Mauritania defence lawyers to appeal Al-Qaeda death sentences
Defence lawyers on Wednesday filed an appeal against a verdict condemning their clients, three Mauritanian Al-Qaeda members, to death for the murder of four French tourists.
"This morning we filed an appeal against the verdict which has a lot of shortcomings and has only taken into account requests from the prosecution," the prisoners' lawyer Zaim Ould Hemed Vall told AFP.
Mohamed Ould Chabarnou, 29, Maarouf Ould Haiba, 28, and Sidi Ould Sidna, 22, were on Tuesday sentenced to death for their role in the shooting of five French tourists on December 24, 2007 near the city of Aleg in southern Mauritania. Only one survived.
The accused acknowledged during the trial that they had been "trained in camps" of Al-Qaeda, but denied they killed the tourists.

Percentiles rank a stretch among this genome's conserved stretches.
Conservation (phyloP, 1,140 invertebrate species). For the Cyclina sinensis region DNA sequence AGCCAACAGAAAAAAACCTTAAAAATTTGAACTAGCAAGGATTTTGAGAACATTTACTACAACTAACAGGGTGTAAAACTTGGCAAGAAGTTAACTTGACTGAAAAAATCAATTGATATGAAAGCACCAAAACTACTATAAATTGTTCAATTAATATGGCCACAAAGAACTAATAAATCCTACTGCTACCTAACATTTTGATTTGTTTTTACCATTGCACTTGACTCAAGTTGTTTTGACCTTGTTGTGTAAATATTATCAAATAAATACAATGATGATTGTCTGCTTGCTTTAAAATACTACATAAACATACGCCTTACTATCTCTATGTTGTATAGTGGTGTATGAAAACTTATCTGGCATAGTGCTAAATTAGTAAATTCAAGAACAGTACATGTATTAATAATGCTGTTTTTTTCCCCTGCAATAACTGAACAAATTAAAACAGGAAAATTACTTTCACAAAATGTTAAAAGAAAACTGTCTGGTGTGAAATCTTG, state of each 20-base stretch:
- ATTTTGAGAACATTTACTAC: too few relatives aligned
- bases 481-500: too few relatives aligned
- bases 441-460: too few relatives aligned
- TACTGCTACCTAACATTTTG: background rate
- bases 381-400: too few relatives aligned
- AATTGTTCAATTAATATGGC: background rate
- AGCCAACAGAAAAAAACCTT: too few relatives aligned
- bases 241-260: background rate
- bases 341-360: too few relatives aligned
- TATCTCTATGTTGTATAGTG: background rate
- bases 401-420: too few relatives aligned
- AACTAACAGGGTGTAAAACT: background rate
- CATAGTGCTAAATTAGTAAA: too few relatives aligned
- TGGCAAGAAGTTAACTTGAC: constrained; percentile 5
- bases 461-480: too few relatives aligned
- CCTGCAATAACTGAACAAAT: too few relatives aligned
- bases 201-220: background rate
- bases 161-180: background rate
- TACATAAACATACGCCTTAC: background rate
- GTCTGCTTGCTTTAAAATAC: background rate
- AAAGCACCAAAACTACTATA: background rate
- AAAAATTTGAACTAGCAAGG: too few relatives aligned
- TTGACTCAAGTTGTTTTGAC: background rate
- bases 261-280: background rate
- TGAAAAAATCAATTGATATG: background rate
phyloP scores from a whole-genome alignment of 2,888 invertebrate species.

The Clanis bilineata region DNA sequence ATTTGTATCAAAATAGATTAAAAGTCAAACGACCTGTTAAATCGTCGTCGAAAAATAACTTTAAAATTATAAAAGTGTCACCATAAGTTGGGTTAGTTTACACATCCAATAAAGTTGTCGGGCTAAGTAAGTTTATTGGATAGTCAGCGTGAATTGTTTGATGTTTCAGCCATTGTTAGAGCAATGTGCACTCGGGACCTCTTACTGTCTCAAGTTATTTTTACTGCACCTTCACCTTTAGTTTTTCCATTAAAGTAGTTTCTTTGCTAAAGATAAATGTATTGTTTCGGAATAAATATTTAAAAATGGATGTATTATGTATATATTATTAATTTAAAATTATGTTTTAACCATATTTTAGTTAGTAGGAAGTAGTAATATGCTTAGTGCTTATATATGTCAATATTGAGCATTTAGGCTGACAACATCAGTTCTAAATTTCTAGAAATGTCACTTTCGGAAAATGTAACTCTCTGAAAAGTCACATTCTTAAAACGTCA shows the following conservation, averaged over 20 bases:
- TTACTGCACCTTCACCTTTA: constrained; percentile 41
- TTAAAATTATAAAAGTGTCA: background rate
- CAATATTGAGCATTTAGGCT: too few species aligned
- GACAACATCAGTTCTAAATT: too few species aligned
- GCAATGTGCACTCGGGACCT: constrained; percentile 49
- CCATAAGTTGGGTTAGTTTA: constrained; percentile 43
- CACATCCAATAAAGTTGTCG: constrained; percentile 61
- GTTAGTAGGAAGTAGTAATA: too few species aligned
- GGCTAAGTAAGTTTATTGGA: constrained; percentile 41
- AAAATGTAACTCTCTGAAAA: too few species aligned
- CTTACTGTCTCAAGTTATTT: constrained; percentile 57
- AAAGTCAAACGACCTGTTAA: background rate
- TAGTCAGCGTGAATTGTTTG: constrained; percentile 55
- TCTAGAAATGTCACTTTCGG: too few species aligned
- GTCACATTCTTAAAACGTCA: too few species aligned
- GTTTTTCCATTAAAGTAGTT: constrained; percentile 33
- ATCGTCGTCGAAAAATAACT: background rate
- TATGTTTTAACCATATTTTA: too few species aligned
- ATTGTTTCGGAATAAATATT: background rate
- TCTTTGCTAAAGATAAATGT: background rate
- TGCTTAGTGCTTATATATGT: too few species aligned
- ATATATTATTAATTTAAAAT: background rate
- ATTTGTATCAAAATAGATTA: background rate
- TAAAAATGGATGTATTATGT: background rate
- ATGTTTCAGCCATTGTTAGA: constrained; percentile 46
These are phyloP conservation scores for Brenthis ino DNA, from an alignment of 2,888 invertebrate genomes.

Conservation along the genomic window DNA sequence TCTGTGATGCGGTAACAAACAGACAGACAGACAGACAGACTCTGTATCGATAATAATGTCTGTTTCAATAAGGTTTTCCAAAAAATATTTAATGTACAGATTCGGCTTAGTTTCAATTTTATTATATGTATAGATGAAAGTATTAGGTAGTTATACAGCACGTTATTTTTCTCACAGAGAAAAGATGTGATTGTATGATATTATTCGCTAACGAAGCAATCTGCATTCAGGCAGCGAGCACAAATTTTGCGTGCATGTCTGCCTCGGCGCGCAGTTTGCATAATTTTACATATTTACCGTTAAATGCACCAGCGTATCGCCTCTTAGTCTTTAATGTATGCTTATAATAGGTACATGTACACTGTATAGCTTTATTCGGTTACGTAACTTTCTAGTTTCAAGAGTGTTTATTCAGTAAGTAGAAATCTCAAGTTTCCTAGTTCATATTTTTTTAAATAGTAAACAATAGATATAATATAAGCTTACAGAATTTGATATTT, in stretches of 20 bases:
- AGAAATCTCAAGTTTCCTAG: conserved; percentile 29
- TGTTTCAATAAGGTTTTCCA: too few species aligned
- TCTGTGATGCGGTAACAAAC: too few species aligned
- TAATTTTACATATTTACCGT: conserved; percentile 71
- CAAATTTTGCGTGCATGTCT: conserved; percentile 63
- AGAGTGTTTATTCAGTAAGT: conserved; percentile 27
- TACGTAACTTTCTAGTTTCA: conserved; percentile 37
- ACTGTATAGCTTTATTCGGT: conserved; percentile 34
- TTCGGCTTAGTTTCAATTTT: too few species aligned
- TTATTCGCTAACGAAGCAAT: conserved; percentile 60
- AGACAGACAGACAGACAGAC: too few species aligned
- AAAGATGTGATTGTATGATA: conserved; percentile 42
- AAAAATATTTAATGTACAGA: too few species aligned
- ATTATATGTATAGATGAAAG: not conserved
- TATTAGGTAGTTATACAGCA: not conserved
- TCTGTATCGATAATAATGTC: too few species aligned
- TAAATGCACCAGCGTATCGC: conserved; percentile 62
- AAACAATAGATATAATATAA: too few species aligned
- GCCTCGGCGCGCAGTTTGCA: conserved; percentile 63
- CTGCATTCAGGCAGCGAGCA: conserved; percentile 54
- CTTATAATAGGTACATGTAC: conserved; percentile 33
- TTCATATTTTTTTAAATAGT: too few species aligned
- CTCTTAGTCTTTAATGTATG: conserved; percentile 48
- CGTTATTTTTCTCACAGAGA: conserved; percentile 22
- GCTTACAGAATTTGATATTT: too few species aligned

"The prosecution did not show any incriminating evidence against our clients and, more seriously, expertise sought from French experts and cited by the prosecution does not show up in the record," said Vall.
"The defence is confident that the appeal court will correct the errors at trial."
According to Vall the appeal procedure could take a month to complete.
Mauritania has not executed anyone since 1987.
The murder of the tourists marked a turning point for the previously peaceful nation, leading to the cancellation of the Paris-Dakar rally a few days later.
Since the shootings Mauritania has been subjected to several attacks, killings and kidnappings claimed by Al-Qaeda in the Islamic Maghreb (AQIM).
© 2010 AFP